I grew up with high anxiety, and at times wondered if my tendency to brood and overthink could be fueling my anxiety and stress. After several years of researching ways to cope with anxiety, I was convinced that an excessive tendency toward “inward attention” could indeed be the primary reason for my anxiety.
By diverting your attention away from your thoughts and focusing your visual attention on the world outside, you will be able to overcome your negative thoughts and emotions. The idea is cutting-edge and still in its initial stages; it’s best not to take it as qualified medical advice.
However, the technique is simple enough for anyone to try out and does not have any potential for obvious adverse effects.
Based on the large amount of anecdotal evidence that I gathered, I theorized in the Elsevier journal Medical Hypotheses that psychiatric illnesses could be alleviated by counteracting inward attention with externally directed visual attention.1
Much research over the last two decades has found that an excessive tendency toward inward attention correlates with a wide range of psychiatric disorders. R.E. Ingram, widely considered to be one of most experienced researchers on the subject, noted that “it is difficult to find a psychological disorder that is not characterized by a heightened degree of self-focused attention.”2 Not surprisingly, these days, cognitive models of several disorders incorporate “inward attention” in their theoretical framework.
“Inward attention” describes where one’s attention is on one’s thoughts and feelings rather than the outside world. Hence, the term “inward attention” includes reflecting on your thinking, being self-absorbed in your thoughts or any other activity that involves being engrossed in your thoughts to the exclusion of the world around you. People often engage in a state of excessive inward attention during times of fear, anxiety and negative mood.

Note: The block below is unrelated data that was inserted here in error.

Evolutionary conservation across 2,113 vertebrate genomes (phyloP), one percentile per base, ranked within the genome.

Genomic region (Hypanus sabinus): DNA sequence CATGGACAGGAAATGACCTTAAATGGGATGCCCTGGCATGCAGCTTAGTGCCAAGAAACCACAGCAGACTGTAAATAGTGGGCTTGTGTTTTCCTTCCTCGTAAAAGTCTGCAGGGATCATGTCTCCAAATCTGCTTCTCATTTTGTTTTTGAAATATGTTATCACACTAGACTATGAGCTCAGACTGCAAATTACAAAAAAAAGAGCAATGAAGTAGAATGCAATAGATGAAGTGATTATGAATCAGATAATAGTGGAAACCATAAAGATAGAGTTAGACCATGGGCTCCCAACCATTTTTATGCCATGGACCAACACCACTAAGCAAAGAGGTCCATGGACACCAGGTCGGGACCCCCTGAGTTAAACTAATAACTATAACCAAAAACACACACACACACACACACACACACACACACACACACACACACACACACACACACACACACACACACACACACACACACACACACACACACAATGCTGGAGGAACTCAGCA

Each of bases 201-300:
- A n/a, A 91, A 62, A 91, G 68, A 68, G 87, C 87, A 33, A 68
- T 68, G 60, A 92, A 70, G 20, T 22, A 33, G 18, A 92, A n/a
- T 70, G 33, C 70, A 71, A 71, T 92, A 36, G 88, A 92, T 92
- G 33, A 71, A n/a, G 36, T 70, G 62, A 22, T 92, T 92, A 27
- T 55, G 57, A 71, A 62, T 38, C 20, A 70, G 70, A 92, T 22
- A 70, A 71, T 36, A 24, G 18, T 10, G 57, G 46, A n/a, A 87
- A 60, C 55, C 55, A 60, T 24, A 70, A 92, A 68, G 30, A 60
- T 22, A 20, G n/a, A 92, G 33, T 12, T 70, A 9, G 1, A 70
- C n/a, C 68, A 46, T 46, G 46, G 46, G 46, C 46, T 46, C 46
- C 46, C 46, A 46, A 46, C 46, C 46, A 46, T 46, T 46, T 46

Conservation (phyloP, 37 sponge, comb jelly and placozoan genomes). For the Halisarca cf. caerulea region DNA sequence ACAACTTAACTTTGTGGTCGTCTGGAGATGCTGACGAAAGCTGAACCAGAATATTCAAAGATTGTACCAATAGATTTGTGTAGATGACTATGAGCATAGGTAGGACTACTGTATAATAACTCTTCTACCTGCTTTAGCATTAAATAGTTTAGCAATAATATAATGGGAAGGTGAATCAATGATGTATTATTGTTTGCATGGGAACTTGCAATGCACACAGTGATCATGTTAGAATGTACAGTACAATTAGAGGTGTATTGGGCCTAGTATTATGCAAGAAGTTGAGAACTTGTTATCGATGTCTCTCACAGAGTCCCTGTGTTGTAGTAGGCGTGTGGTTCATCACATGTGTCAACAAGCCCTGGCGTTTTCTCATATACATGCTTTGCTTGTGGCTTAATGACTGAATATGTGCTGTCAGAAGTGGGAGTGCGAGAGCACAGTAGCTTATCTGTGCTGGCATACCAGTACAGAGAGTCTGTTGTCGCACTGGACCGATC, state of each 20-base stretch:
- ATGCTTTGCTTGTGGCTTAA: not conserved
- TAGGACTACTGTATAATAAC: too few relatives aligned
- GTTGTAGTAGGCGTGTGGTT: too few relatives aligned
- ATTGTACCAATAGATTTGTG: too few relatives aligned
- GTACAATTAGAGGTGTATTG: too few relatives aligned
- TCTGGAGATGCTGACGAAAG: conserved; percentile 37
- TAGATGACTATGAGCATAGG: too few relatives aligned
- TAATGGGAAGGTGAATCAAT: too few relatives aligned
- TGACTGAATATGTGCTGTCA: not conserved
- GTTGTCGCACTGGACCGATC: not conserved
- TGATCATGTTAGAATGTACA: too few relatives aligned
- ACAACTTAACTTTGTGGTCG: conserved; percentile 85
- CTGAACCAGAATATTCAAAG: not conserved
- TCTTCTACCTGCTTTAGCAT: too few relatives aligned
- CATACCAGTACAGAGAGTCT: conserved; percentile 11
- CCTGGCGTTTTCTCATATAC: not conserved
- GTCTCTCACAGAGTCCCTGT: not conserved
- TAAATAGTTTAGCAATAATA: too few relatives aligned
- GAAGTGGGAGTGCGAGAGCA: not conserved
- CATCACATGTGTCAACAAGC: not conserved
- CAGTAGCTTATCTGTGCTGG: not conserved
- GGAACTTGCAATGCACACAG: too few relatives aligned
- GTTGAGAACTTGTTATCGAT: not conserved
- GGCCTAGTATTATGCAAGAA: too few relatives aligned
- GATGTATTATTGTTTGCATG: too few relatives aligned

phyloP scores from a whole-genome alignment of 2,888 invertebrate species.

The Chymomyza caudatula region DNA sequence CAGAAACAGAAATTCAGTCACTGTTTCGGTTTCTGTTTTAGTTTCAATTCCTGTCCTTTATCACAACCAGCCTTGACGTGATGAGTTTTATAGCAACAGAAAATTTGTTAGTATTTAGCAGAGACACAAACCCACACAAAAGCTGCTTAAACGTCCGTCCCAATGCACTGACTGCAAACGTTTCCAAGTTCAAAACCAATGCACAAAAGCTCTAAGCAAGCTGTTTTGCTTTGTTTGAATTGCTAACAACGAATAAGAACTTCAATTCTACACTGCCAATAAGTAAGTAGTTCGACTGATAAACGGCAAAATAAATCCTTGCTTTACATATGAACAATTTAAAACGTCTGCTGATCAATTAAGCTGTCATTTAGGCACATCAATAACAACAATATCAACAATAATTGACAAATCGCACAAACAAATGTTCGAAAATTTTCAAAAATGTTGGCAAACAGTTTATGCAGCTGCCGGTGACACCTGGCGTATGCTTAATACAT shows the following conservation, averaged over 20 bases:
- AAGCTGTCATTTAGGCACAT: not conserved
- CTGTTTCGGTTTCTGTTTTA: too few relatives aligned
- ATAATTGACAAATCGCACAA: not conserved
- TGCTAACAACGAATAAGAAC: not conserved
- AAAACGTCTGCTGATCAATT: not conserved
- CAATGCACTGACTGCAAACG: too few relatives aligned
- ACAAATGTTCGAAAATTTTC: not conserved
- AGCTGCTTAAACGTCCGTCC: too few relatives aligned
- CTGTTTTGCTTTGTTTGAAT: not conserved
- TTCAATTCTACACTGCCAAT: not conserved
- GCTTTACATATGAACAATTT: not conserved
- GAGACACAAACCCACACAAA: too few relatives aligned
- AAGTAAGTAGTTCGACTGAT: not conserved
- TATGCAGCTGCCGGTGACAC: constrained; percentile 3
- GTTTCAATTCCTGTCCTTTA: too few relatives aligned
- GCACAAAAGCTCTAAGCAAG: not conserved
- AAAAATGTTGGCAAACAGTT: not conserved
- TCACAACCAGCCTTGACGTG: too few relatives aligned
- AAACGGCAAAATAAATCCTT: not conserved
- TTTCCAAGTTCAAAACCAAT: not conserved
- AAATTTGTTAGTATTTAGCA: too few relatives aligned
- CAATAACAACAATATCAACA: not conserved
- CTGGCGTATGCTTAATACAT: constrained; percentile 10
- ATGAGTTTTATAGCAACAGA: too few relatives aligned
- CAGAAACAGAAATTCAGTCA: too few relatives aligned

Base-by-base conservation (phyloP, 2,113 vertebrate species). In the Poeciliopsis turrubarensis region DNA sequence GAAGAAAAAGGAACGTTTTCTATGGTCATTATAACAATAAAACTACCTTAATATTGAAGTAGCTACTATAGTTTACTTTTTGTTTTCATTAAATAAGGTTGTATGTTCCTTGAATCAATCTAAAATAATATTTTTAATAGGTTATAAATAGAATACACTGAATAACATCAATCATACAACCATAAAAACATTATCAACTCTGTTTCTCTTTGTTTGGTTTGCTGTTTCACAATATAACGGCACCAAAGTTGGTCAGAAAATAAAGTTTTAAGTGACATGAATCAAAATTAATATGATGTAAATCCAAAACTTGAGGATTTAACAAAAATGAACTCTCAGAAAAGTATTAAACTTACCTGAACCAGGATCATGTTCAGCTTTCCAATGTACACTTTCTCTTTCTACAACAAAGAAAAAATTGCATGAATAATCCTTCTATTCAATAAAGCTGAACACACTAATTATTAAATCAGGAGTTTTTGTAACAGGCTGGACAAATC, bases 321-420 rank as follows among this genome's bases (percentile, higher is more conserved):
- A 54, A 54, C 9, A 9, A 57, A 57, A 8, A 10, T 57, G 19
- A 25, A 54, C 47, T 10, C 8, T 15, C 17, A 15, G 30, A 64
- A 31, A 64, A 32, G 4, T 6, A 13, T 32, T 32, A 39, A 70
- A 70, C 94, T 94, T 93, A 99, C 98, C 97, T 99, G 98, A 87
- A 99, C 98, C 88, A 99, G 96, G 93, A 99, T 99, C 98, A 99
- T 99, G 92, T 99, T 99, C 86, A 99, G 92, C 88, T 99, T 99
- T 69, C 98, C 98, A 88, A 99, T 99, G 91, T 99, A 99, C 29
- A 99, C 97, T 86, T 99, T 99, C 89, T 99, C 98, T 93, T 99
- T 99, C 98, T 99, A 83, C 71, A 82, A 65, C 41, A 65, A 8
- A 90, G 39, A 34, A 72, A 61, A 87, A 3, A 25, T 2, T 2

Research indicates that an excessive tendency for engaging in one’s thought process occurs in psychiatric illnesses ranging from obsessive-compulsive disorder to schizophrenia. For example, in the case of a person with OCD, the occurrences of obsessive impulse often are accompanied by intense thinking about the rationality of the impulses. In the case of a socially anxious person who is about to give a public speech, he is more likely to be attending to his fears and thoughts than the audience outside. For a person with schizophrenia, his mind is so overwhelmed by his thoughts that he loses his ability to differentiate reality from his own thoughts.
The underlying neurobiological causes of these illnesses are indeed different. Hence, some people may be predisposed to OCD, some to schizophrenia, some to depression and so on. However, not everybody who may have an inherent predisposition actually goes on to develop an illness. It is accepted by several researchers that an excessive and prolonged tendency toward inward attention could be an important factor in the exacerbation of psychiatric illnesses.
Two reasons make inward attention so potent in exacerbating psychological problems.
First, when a person is engrossed in himself, he is more attentive to his thoughts and moods to the exclusion of the outside world. Being self-absorbed or engrossed in oneself amplifies the experience of negative thoughts and emotions.
Second, since inward attention amplifies a person’s engagement in his thoughts and emotions, the corresponding neural pathways are reinforced in the brain. Hence, these negative thoughts and emotions become more likely to recur in the future, leading to the exacerbation of psychiatric symptoms in a vicious cycle.
The best way to stop this vicious cycle is to constantly divert your attention to your surroundings so that you become less attentive to your inner thoughts and worries.Footnotes:
- Sebastian R. A novel technique of using externally directed visual attention to treat psychological illnesses. Med Hypotheses. 2013 Mar 11. pii: S0306-9877(13)00091-1. doi: 10.1016/j.mehy.2013.02.019. [↩]
- Ingram RE. Self focused attention in clinical disorders: review and a conceptual model. Psychol Bull 1990;2:156–76. [↩]
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Last reviewed: By John M. Grohol, Psy.D. on 12 May 2013
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Sebastian, R. (2013). A Different Approach to Improve Emotional Well-Being & Happiness. Psych Central. Retrieved on March 11, 2014, from http://psychcentral.com/blog/archives/2013/05/13/a-different-approach-to-improve-emotional-well-being-happiness/